Photo Information

Cpl. Brandy N. Campbell of Combat Logistics Battalion 26, 26th Marine Expeditionary Unit, hands candy to a Kenyan child awaiting medical attention during a bilateral Medical Civil Assistance Project in Bargoni, Kenya, March 7, 2007. The 26th MEU conducted bilateral training and community relations projects with the Kenyan armed forces during Exercise Edged Mallet '07.

Photo by Lance Cpl. Patrick M. Johnson-Campbell

Marines, Sailors provide medical care to Kenyan community

8 Mar 2007 | Lance Cpl. Aaron J. Rock 26th Marine Expeditionary Unit

Marines and Sailors from the 26th Marine Expeditionary Unit and the Bataan Strike group, along with Kenyan medical personnel, held a medical clinic for Kenyans here, March 7-8.

The bilateral Medical Civil Assistance Project (MEDCAP), was held next door to the Bargoni Primary School, which was under renovation by elements of the 26th MEU and Kenyan Army, and was intended to provide care for residents of the approximately 15-square-mile area surrounding Bargoni.

Navy Lieutenant Kyle E. Kee, Medical Service Corps, United States Navy, and medical planner for the 26th MEU, said the clinic would provide care the residents ordinarily would have difficulty getting access to.

"We're here to provide Level-One medical care for the Kenyan citizens of Bargoni and the neighboring area," he said, "We want to provide care they themselves can sustain."

Over the course of the two-day clinic, the medical personnel saw 261 local Kenyans.

Hospitalman 1st Class (FMF, SW) Eduardo Linares, an independent duty corpsman with the 26th MEU's Combat Logistics Battalion-26, said the staff worked on a wide variety of conditions.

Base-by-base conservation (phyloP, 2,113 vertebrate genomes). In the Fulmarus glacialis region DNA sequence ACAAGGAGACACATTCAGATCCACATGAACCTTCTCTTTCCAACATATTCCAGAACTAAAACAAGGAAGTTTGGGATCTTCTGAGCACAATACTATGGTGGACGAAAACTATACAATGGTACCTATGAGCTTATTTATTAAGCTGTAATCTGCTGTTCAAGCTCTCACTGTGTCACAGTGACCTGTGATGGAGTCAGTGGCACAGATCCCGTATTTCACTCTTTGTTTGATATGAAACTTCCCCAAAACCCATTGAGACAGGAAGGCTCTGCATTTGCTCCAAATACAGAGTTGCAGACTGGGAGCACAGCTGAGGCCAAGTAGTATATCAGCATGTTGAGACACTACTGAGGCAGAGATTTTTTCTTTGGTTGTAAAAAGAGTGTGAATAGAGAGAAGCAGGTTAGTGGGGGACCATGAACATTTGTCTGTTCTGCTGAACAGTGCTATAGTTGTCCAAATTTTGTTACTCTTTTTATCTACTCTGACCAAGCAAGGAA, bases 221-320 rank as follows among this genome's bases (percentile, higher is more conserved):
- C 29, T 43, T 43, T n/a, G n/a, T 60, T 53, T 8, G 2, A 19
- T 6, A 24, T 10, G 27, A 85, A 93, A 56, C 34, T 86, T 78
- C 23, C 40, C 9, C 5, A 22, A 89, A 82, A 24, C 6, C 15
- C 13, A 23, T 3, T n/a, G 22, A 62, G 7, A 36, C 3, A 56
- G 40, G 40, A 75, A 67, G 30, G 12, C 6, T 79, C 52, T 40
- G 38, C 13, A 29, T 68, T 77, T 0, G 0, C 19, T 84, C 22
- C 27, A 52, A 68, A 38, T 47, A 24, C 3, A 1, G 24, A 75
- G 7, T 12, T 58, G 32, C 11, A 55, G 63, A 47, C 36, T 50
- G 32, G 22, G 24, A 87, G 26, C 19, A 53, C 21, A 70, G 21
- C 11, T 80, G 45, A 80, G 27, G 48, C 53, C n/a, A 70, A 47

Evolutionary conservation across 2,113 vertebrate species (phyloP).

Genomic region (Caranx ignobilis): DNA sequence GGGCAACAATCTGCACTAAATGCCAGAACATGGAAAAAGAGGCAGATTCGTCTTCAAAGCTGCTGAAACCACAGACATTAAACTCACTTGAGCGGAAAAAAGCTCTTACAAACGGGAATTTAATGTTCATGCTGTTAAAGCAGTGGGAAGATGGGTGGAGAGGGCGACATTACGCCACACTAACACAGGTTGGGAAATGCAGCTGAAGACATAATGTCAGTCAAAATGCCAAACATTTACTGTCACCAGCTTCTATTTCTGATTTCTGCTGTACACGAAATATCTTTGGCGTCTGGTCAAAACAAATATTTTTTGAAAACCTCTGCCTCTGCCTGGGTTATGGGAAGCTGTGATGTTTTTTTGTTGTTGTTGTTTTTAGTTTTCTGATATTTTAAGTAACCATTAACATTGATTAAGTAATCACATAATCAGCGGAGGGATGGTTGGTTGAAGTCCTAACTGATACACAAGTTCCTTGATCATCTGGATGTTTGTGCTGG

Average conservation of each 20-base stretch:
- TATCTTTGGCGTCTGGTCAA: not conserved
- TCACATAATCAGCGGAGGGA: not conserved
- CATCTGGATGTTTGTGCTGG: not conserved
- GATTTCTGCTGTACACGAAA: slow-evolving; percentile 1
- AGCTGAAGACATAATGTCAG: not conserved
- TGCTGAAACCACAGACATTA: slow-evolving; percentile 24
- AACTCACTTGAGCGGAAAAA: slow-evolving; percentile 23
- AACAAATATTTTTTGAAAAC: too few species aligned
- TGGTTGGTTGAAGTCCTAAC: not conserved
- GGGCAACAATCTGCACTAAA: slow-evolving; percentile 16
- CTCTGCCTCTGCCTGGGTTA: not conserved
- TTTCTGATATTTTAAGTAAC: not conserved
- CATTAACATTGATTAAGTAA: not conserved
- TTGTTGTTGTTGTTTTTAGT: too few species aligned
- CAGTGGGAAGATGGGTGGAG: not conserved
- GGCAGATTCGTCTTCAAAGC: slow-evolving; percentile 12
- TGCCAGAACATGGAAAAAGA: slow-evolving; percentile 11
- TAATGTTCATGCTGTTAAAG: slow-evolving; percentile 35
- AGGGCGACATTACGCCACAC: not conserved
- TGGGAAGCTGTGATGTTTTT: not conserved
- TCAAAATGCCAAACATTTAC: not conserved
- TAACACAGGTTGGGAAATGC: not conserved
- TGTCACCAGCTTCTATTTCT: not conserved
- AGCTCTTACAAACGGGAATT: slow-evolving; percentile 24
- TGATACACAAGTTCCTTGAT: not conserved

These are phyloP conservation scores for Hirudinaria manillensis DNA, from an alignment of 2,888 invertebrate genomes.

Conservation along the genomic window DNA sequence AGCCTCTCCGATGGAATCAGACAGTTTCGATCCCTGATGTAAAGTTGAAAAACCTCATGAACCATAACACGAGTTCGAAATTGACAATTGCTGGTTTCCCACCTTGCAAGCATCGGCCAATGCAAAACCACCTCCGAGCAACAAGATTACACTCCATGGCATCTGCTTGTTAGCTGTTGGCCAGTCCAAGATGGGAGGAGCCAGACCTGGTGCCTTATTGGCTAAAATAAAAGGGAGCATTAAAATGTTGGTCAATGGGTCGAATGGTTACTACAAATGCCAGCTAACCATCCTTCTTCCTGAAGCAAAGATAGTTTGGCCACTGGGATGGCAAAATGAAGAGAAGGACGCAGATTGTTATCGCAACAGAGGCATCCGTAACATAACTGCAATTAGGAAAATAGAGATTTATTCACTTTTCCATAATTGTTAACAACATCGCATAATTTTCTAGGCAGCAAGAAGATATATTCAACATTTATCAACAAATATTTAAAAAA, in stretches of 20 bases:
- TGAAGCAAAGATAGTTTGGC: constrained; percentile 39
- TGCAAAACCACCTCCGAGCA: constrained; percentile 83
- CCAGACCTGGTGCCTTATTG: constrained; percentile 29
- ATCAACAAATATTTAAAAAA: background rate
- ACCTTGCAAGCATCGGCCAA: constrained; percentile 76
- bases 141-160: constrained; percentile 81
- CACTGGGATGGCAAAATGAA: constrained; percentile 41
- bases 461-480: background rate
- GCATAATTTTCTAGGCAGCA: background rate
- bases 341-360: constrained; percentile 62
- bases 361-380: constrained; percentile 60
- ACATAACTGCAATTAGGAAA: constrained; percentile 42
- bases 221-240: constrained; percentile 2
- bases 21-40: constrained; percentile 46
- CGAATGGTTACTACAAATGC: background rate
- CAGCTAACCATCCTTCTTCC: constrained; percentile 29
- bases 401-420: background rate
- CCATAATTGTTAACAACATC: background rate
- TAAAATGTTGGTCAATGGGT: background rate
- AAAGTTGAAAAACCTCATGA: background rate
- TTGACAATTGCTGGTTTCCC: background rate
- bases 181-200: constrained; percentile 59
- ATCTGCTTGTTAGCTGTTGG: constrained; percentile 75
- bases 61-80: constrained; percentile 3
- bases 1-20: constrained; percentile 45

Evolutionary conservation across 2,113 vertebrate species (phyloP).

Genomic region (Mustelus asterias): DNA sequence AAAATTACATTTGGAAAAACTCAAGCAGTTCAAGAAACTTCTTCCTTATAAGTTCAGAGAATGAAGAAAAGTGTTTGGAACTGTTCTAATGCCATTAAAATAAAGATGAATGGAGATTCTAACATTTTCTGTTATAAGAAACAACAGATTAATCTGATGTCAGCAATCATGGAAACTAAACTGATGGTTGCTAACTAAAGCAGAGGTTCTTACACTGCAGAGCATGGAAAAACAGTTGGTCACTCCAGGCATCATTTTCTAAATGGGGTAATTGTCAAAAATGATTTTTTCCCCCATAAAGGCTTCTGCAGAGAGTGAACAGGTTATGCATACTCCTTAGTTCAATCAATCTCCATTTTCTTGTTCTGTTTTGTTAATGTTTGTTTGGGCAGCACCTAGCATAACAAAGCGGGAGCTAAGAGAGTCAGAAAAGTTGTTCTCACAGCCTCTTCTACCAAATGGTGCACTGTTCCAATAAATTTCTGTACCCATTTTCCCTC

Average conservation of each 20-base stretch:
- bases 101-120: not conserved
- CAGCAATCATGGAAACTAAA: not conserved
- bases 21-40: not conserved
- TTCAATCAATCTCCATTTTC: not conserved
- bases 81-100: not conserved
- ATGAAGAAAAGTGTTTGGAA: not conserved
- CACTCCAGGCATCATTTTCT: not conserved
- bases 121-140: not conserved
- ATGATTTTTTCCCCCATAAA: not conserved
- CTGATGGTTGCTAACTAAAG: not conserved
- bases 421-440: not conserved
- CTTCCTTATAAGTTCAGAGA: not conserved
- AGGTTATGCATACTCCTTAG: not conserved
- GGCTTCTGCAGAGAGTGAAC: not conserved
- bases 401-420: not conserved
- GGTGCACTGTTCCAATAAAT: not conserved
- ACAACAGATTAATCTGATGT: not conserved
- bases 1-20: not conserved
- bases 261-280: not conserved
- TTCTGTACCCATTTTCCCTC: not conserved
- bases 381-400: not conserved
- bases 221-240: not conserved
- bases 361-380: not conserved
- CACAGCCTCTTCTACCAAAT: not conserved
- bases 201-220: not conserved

"We saw things ranging from parasitic conditions, upper respiratory conditions, and a lot of skin conditions and infections," he said.

The clinic helped more than just the Kenyans' medical issues.

Kee said the project was intended to cultivate goodwill between the Kenyans and U.S. service members.

"We are trying to foster civil-military relations, while at the same time maintaining, if not improving, health care, personal quality of life, and standards of living," he said.

In addition to helping the Kenyans, the medical staff considered the project good training.

Linares said it gave the Americans a chance to diagnose and treat things they may not see very often.

"It was a good experience," he said, "We got to see some stuff we don't normally see in the U.S., and at the same time we got to train the junior corpsmen."

For many of the younger service members, this was their first time in an area such as Kenya.

Hospitalman 3rd Class (FMF) Jonathan R. Underberg, a corpsman in CLB-26, said he never dreamed he would be doing this when he joined the Navy.

"When I saw the recruiter's poster I knew I would be on the ocean," he said, "but I never thought I would be in Africa doing a clinic."

Underberg said he was proud he got a chance to help.

The 26th MEU is comprised of the Command Element; the Ground Combat Element, Battalion Landing Team 2/2; the Logistics Combat Element, Combat Logistics Battalion-26; and the Aviation Combat Element, Marine Medium Helicopter Squadron-264 (Reinforced).

The 26th MEU, along with the ships of the Bataan Strike Group, USS Bataan (LHD-5, USS Oak Hill (LSD-51), USS Shreveport (LPD-12), USS Nitze (DDG-94), USS Vella Gulf (CG-72), USS Underwood (FFG-36) and USS Scranton (SSN-756), deployed in early January on a routine, scheduled deployment.

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